The estate tax can be devastating to your legacy, and it is important to take steps to mitigate your exposure for the well-being of your loved ones. At the present time the estate tax exclusion is $5 million but it is scheduled to be reduced to $1 million in 2013 if there are no changes made in the meantime. Believe it or not, the maximum rate of the tax is scheduled to go up to 55% at that time. So for example, if you had a $5 million estate $4 million of it would be subject to a 55% tax. If you do the math that equals $2.2 million. So out of the $5 million that you were able to accumulate throughout your lifetime, your family members would receive $2.8 million and the government would receive $2.2 million.
Of course it is logical to simply give gifts to your loved ones while you are alive in an effort to avoid the estate tax, but there is a gift tax in place as well that is unified with the estate tax. Because of this unification, even though there is a $5 million lifetime gift tax exclusion at this time, it really does you no good because any portion of it that you use to give gifts will be deducted from your available estate tax exemption.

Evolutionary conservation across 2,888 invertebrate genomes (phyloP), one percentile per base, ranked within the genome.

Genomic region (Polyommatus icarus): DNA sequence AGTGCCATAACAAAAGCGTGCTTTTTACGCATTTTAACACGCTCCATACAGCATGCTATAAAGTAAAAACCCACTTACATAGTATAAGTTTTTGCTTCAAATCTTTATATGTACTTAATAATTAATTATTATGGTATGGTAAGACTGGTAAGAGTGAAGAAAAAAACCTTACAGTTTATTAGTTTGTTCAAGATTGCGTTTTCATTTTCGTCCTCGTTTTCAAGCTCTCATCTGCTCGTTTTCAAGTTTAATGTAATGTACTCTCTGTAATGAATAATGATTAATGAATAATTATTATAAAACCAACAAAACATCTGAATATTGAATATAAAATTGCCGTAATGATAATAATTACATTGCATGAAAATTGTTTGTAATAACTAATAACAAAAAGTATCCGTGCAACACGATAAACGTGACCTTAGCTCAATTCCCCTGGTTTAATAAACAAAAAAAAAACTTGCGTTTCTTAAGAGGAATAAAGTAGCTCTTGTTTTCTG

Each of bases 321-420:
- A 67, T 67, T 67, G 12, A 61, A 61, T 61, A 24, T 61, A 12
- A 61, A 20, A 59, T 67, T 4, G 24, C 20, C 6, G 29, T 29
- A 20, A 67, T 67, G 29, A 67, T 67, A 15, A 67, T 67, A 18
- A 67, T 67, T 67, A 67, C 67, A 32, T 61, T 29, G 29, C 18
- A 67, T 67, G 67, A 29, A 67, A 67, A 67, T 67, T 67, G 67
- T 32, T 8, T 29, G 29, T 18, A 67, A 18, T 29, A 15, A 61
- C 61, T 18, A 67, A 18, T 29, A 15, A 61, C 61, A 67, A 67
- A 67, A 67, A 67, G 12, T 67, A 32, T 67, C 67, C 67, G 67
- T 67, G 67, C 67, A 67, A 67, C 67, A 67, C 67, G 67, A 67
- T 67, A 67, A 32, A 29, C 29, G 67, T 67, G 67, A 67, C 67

There are however additional exemptions that do not impact this unified exclusion and one of them enables you to pay the college tuition of an unlimited number of students equaling any amount of money free of the gift tax. It should be noted that this exemption does not allow you to pay for living expenses, books and fees. However, there is a $13,000 per person annual exemption that does not impact the lifetime unified exclusion. So you could utilize this to help to cover these costs, and if you are married you and your spouse could combine your respective exemptions and provide your student with as much as $26,000 per year.